Lester Irvin Danielson was born in a log cabin, in a small mining town, Philipsburg, in western Montana in 1924. He was the youngest of four brothers. In those days, Philipsburg was a 24/7 town with the characters and saloons common to the mining era. Everyone had a nickname. His brothers were “Snoose,” “Dingle,” and “Fat.” His was “Si,” for the time as a young boy, after being hit with a rock, he cried like a “siren.” He wore a belt buckle with gold nuggets on it, until the day he passed, as a reminder of “where I come from.”
Lester was active in sports in high school and was the student body president his senior year. December 7, 1941, Pearl Harbor day, occurred during his senior year and changed the direction of his life, and, of course, the history of the world. After graduation, and a brief time working in the mines, he shipped out to Hawaii, as a civilian, to join his older brother George, who was in the Navy and stationed at Pearl Harbor. He learned to “tie steel” and helped with the restoration of Pearl Harbor along with the building of dock and port facilities in the islands of the Pacific to help the war effort.
Knowing he was about to be drafted, he joined the Army Air Corps (today’s Air Force) and began training as a flight engineer on B-17, and later, B-29 bombers. While stationed outside of Salina, Kansas, he met his wife to be, Della Mae Drummond of Niles, KS. As a coincidence, his Swedish mother was from a farming community outside of nearby Lindsborg. He had scores of aunts, uncles, and cousins in the area. After the war ended, he and Della were married in Niles. He then took his new bride back to Montana, to attend college at Montana State in Bozeman. His oldest son, Dean, was born there in 1949.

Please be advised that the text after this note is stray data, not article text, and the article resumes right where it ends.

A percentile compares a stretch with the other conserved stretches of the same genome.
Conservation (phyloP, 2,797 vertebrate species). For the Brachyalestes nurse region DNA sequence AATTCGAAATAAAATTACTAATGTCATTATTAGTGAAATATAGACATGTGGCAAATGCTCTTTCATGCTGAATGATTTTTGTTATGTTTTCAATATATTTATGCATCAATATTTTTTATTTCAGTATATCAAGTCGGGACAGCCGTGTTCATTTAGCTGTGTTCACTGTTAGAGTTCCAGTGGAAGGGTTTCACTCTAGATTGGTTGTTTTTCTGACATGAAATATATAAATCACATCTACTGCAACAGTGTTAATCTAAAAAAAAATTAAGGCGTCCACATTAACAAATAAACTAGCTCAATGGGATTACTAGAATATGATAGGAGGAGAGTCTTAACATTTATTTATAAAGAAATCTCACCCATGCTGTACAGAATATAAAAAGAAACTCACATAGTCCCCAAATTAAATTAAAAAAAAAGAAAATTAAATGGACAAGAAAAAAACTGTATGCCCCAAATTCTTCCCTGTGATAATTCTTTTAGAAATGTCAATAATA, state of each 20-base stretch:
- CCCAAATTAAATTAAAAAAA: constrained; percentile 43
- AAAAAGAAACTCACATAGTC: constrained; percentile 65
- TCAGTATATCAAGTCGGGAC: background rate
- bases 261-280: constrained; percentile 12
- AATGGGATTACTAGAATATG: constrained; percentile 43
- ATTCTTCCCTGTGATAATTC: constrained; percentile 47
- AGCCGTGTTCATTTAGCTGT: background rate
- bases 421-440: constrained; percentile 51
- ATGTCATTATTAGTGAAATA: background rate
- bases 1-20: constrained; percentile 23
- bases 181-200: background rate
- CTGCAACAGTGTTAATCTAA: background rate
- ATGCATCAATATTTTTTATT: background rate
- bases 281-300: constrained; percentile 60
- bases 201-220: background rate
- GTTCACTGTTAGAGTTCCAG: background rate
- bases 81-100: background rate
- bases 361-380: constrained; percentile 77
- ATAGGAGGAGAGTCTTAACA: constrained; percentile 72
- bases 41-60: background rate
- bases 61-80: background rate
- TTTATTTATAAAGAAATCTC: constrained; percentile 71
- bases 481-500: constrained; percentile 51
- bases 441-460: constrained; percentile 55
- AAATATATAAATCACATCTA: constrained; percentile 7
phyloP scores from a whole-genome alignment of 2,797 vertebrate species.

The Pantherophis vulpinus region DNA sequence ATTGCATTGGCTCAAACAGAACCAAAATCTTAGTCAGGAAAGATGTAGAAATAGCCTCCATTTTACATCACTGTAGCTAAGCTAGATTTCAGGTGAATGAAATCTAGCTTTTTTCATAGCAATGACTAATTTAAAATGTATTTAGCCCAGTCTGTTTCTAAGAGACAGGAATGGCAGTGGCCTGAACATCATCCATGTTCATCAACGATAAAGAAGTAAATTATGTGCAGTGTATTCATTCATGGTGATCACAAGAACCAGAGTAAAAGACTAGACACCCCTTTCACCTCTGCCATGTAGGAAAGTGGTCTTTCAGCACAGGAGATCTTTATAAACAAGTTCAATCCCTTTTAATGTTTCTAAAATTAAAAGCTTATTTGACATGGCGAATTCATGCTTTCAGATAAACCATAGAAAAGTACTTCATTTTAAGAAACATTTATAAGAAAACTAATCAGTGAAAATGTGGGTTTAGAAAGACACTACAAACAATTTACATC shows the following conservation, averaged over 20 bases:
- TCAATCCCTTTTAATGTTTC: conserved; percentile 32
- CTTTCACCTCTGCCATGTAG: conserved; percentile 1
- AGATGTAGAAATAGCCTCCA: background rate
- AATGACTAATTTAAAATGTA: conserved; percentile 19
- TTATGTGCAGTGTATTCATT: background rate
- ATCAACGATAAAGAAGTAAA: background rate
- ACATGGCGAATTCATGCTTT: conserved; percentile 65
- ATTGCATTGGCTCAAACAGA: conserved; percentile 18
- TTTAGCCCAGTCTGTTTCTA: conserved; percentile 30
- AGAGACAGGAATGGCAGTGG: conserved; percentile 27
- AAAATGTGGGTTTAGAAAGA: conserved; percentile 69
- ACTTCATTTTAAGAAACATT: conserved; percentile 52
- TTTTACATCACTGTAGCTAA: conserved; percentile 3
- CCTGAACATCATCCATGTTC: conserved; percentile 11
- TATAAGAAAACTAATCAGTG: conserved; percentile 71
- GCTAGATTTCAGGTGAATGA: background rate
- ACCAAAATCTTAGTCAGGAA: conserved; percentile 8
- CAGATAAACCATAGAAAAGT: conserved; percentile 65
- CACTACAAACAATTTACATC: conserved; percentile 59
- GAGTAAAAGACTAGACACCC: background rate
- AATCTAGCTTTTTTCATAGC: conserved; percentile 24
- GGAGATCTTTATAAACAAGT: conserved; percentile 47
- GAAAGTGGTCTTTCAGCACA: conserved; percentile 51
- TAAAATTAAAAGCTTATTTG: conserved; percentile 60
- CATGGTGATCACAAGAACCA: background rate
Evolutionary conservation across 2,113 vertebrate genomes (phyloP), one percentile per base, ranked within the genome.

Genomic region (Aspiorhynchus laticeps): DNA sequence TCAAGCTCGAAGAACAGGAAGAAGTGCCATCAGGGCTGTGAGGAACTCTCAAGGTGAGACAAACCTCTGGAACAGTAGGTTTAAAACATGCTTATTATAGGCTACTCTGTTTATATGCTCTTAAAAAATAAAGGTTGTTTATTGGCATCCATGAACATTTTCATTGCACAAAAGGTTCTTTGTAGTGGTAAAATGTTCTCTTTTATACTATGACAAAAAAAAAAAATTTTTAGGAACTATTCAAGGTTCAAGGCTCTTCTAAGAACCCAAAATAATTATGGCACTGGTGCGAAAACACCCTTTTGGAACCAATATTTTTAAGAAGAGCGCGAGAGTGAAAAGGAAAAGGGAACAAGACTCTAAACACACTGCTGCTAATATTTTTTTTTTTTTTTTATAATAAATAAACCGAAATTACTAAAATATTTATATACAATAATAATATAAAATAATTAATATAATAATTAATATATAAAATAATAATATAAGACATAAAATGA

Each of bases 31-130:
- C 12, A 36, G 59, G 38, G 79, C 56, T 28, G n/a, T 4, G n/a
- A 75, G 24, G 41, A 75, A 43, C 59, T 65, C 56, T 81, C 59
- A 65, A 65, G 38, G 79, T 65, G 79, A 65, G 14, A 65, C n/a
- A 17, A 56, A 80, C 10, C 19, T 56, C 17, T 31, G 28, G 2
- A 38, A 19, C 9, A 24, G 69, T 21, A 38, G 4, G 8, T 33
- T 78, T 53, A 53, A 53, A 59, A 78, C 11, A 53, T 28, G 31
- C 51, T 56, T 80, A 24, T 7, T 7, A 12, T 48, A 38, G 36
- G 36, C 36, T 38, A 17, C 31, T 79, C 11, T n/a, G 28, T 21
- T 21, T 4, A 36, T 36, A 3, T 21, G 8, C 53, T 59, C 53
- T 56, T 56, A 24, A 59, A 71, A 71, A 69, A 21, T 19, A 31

After graduation, and a year teaching high school in Grass Range, MT, the family moved to Renton, WA, near Seattle, where there were greater job opportunities. Lester worked for Boeing for the rest of his career, primarily as an industrial engineer, in both the airplane, and later, rocket divisions. Son number two, Donald, came along in 1951, not long after arriving in Washington.
Della and Lester were both hardworking and industrious. They bought some acreage, and used “sweat equity” to build four homes. They also began buying duplexes built to support the war effort and soon had a successful rental business. They provided a great childhood for their two sons, who grew up playing sports, raising calves, and riding their horse Blaze. Camping vacations were an annual affair. Mixed in were trips to Kansas and Montana to visit relatives. Summers were often spent at nearby Lake Wilderness where they purchased a small cabin or later, at a summer home in Lake Chelan in Eastern Washington. They also enjoyed the friendship of a number of college couples from Montana who had also moved to the Seattle area for work opportunities. Della was instrumental in ensuring the family regularly attended Highlands Community Church. They had the opportunity to travel to the Holy Land, and later, Western Europe, during the time their son, Dean, was in the Army in Germany.
As time moved on, they would visit their grandchildren, Rachel in Spokane, WA, and Dean John and David in Modesto, CA. Della passed in 2004. A few years later, Lester moved into a retirement home in Renton. As his health declined, he moved to Elk Grove, CA, to be near his oldest son and his family. He passed peacefully, surrounded by family, from congestive heart failure in October of 2018, shortly after his 94th birthday.
Lester is survived by his two sons and their wives, Dean (Julie) and Donald (Pam), three grandchildren, Dean, David, and Rachel Danielson and two great grandchildren, Kendall and Kellan Danielson.
Graveside services will be held at 11 a.m. Saturday, May 4, 2019, at the Greenville Cemetery, Niles. Memlorials may be to the Greenville Cemetery.